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Overview


This article contains examples to clarify how workflow activities are processed in transactions. It provides supplementary information for the product documentation topic Workflow engine operation order.

Dividing the workflow into different transactions


Examples 1 and 1b demonstrate how the workflow divides workflow activities into different transactions. Approval activities – Wait for Condition, Wait for WF Event, Create Task(Wait for completion set to true) – and Timer activities have a similar effect.

Example 1

This is a Default workflow, and the Approval 1 activity has one approver. The engine order is:

  1. Before business rules with order less than 1000
  2. Workflow: Begin > Script 1 > Set Value 1 > If 1 > Notification 1 > start of the Approval 1 [workflow engine stops here]
  3. Before business rules with order greater than 1000
  4. Database operation
  5. After business rules

 

Example 1b

This is a Default workflow, and the Approval 1 activity has no approvers. Therefore, the result of the approval will be skipped. In this example, the approval activity will not stop the workflow execution and the whole workflow will finish in one transaction.

The engine order is:

  1. Before business rules with order less than 1000
  2. Workflow: Begin > finish all the activity > End
  3. Before business rules with order greater than 1000
  4. Database operation
  5. After business rules.

 

 

Timer Activities


These examples show sample workflows with and without Timer activities.

Example 2

This example shows a workflow on sc_req_item without Timer activity.

This example has a typical customization in the Run Script activity, which sets the parent record (sc_request) Requested For field based on requested item variable. The script is as follows:

runThis();
function runThis(){
var reqRec = new GlideRecord("sc_request");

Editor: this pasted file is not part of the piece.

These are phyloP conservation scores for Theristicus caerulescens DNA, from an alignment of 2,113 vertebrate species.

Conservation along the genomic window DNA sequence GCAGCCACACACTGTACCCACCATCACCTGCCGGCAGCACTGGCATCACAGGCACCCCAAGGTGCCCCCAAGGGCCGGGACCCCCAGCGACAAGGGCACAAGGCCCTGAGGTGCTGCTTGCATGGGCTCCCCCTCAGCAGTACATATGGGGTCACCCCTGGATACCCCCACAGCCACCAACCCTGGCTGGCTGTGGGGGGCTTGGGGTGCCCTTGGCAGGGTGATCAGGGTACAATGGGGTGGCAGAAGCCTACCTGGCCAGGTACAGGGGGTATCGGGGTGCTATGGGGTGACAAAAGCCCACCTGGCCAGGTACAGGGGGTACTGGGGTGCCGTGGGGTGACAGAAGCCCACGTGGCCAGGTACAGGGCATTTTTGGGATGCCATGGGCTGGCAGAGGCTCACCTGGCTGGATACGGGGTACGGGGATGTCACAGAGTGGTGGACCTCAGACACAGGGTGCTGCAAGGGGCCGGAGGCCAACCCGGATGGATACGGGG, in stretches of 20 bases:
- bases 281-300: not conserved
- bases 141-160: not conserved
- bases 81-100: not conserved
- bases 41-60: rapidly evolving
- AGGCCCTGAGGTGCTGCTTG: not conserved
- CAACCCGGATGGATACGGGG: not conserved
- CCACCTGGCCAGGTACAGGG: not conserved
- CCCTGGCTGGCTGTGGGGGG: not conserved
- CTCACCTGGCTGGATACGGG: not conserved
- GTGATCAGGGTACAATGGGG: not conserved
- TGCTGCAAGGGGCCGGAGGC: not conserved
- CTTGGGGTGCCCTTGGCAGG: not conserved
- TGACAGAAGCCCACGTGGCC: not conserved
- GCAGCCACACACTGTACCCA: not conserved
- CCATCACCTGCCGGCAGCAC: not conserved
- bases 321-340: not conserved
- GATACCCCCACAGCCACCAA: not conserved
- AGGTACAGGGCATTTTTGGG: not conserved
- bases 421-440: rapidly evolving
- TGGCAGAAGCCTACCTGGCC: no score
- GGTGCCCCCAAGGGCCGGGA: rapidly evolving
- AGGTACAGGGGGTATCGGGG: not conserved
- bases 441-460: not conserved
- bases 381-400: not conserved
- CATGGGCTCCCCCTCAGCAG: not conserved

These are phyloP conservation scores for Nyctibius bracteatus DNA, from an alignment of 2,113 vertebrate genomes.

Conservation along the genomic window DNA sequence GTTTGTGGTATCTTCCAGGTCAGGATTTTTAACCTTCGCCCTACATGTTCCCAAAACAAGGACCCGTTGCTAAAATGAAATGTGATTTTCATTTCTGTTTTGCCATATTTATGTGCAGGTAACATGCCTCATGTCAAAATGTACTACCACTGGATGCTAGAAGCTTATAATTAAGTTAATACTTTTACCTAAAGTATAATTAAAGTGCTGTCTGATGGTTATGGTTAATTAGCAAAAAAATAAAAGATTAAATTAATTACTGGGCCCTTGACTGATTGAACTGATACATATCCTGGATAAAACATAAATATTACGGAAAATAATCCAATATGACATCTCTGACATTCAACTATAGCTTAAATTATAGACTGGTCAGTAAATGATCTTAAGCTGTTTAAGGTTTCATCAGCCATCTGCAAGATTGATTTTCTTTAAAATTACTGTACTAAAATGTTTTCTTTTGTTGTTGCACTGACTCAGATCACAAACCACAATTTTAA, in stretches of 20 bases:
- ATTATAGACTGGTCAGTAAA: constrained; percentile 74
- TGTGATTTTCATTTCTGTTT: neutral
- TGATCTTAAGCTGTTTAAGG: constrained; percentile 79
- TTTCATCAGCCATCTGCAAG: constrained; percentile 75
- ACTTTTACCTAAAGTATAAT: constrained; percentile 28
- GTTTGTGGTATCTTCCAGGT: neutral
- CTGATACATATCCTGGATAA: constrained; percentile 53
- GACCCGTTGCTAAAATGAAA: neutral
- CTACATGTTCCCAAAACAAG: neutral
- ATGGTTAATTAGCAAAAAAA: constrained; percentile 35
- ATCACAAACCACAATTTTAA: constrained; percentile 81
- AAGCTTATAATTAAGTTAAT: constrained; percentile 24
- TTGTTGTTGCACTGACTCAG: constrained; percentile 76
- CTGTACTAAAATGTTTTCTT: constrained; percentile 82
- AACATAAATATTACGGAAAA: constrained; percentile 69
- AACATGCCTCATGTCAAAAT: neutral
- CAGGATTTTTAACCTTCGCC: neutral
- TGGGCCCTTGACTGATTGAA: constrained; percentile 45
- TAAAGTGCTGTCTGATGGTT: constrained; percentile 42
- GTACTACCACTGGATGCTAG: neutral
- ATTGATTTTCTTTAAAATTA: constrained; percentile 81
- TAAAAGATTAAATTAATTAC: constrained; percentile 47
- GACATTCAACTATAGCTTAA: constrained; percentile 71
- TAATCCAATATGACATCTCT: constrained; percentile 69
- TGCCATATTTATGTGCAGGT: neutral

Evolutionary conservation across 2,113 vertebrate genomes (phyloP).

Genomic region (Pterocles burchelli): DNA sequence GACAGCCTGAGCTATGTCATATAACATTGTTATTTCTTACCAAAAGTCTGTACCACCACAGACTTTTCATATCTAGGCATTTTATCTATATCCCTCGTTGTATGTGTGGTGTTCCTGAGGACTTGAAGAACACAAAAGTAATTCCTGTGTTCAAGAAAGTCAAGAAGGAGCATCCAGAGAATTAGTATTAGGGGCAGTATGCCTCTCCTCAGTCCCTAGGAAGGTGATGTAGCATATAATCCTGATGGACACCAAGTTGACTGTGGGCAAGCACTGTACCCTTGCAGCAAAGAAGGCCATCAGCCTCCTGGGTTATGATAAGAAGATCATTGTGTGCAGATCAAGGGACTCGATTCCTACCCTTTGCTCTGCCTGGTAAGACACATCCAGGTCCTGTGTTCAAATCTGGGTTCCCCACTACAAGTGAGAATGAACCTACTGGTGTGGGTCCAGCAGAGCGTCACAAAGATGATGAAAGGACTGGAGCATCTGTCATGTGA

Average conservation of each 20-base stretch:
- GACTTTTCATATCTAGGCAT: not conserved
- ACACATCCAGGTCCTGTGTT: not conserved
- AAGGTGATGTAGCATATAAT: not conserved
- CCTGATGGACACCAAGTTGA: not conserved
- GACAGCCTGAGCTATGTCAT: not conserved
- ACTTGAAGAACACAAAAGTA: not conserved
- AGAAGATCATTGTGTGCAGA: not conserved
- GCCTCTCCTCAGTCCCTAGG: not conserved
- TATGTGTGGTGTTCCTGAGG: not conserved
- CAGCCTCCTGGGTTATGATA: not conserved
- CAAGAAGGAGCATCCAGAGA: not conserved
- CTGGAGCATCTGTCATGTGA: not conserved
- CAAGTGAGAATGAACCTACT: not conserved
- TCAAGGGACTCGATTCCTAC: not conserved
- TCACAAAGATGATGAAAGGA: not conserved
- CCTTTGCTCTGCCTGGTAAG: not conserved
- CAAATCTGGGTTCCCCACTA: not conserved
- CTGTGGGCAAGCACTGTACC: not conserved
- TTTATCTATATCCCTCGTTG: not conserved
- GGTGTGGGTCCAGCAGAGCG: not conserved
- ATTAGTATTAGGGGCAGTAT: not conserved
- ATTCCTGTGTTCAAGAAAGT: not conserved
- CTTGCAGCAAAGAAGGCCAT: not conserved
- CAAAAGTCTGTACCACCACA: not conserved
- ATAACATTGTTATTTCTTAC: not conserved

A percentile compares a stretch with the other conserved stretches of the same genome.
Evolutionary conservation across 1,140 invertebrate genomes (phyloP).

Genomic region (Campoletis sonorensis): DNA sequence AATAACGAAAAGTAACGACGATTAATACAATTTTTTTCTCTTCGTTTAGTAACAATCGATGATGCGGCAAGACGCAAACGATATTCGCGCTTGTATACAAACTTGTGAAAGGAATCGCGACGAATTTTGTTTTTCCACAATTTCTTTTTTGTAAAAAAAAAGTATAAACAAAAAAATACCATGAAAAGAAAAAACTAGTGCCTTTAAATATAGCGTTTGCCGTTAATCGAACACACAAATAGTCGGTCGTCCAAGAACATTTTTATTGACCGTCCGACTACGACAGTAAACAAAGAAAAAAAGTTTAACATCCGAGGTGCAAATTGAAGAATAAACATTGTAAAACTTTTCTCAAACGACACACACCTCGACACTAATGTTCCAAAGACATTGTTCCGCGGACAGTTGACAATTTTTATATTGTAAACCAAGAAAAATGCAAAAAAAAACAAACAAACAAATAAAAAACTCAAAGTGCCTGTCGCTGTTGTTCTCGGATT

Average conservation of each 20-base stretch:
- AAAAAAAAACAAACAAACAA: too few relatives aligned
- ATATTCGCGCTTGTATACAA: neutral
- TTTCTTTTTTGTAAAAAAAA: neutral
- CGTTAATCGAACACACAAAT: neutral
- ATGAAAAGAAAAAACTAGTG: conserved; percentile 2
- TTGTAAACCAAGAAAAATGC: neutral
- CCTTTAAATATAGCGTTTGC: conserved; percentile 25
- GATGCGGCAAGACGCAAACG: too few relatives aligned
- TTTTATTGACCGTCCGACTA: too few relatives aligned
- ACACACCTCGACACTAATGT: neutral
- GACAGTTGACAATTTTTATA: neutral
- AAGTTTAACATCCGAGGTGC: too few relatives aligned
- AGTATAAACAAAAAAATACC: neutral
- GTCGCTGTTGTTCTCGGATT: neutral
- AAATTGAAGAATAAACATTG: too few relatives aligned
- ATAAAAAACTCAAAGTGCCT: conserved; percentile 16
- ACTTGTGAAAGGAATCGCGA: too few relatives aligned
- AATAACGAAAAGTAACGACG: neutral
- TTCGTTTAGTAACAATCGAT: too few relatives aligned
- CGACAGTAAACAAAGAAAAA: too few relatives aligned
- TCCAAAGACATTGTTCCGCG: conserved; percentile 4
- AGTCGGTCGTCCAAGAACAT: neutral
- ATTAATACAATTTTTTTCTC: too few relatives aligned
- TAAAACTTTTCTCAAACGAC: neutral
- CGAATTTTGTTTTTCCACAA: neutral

reqRec.addQuery("sys_id", current.request);
reqRec.query();
 
if (reqRec.next()){
reqRec.requested_for = current.variables.v_requestor;
reqRec.update();
}
}

The script updates the parent record and also gets a value from current.variables.v_requestor, which appears to be correct. However, when the parent sc_request is inserted, the workflow on sc_req_item will start right away if the parent request is automatically approved. Therefore, the workflow on sc_req_item will be executed within the same transaction as the sc_request that was inserted. The script in the workflow will cause a double update on sc_request. Also, the value of currents.variable.v_requestor becomes unpredictable.

Example 3

This example has a similar design to Example 2 but has Timer activity before the script. The timer in the workflow divides the workflow into separate transactions, which fixes all the issues in Example 2. The activities executed in the first transaction are:

  1. Begin > Start of the timer (creates the sys_trigger record of the timer.)
  2. When the time in the timer is up, the following will be executed in separate transaction.
  3. Timer (finished) > Set Requested For > Delivery Task 1 (started)

The sc_request update in the script is no longer a problem, and current.variables.v_requestor will have a final value.

 

Article Information

Last Updated:2018-03-07 20:51:48
Published:2018-03-08